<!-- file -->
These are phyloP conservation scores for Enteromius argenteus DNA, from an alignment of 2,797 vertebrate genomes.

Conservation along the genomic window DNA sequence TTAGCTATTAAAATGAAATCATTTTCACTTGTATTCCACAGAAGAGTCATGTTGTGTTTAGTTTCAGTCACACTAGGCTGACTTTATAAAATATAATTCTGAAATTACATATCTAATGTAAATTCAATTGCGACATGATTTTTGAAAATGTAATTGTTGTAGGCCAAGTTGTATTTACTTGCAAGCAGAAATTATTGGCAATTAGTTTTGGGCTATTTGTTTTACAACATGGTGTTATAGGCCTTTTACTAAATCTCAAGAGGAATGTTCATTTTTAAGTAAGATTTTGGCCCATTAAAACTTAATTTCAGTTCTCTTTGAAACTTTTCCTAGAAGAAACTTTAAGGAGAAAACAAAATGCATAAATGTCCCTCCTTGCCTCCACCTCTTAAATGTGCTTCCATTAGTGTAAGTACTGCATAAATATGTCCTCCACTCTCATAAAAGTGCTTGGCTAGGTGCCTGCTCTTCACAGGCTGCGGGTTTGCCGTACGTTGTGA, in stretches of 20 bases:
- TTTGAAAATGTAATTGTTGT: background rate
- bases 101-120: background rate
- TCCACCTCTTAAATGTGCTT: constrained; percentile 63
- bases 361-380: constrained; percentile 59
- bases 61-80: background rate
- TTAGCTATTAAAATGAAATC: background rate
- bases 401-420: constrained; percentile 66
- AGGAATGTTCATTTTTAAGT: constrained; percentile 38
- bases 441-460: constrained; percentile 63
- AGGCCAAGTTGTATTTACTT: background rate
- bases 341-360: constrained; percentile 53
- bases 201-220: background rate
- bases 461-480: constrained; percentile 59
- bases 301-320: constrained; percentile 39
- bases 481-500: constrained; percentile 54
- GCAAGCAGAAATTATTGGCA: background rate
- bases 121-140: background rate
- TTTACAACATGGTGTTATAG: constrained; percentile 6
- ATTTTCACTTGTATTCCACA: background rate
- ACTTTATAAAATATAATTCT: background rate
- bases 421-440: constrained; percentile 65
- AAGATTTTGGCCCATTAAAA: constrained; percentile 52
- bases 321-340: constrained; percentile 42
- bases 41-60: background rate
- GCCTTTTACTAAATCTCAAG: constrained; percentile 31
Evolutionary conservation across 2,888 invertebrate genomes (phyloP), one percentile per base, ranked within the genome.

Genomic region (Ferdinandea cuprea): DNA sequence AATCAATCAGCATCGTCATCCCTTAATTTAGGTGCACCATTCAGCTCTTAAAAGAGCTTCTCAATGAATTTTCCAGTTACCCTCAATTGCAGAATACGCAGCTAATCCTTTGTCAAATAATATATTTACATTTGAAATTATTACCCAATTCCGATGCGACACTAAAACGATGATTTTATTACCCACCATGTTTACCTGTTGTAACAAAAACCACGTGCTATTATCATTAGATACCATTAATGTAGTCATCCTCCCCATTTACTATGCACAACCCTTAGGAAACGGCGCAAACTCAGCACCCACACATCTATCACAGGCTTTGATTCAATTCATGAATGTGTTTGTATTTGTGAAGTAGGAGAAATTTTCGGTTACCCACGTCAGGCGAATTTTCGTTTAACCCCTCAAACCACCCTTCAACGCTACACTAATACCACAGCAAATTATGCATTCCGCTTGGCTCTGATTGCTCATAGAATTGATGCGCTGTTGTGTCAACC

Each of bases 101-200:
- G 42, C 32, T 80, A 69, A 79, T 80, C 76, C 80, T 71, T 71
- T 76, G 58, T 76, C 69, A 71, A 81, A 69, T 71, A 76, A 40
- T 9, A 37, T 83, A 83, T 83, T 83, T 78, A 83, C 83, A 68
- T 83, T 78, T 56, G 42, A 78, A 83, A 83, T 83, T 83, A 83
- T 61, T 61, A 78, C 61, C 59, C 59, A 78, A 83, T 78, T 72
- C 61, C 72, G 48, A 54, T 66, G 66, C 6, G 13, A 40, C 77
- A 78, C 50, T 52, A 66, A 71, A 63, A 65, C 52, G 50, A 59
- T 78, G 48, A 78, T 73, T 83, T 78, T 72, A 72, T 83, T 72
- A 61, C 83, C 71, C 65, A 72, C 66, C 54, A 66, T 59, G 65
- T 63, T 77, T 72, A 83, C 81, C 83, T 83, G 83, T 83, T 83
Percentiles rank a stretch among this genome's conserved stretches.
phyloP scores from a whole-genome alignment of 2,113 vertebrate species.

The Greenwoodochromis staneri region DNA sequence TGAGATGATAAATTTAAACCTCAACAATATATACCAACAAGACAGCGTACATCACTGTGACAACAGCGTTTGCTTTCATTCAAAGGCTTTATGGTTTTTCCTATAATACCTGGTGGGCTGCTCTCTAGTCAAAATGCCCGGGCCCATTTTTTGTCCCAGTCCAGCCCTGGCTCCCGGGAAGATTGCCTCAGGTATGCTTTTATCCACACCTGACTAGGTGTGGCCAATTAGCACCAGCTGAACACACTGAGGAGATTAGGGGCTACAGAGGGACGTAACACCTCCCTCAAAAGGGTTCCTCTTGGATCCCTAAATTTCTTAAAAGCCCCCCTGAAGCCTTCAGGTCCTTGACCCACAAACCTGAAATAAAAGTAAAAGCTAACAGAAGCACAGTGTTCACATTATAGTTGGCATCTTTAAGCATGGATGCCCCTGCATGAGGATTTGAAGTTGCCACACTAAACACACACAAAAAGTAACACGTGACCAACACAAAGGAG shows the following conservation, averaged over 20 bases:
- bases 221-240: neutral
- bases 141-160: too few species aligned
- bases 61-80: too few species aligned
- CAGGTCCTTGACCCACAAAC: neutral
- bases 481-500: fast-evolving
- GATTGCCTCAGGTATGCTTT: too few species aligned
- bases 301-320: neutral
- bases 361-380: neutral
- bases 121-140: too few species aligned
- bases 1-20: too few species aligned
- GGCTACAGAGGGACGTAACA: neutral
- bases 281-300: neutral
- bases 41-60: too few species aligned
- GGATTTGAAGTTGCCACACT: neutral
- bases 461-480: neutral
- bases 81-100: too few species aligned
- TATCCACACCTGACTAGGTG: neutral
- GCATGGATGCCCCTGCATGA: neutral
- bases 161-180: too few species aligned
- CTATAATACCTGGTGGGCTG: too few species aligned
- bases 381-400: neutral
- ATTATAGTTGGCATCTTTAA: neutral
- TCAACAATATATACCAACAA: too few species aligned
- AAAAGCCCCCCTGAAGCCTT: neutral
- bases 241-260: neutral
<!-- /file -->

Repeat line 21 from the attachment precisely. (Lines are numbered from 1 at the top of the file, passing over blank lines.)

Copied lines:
- ATTTTCACTTGTATTCCACA: background rate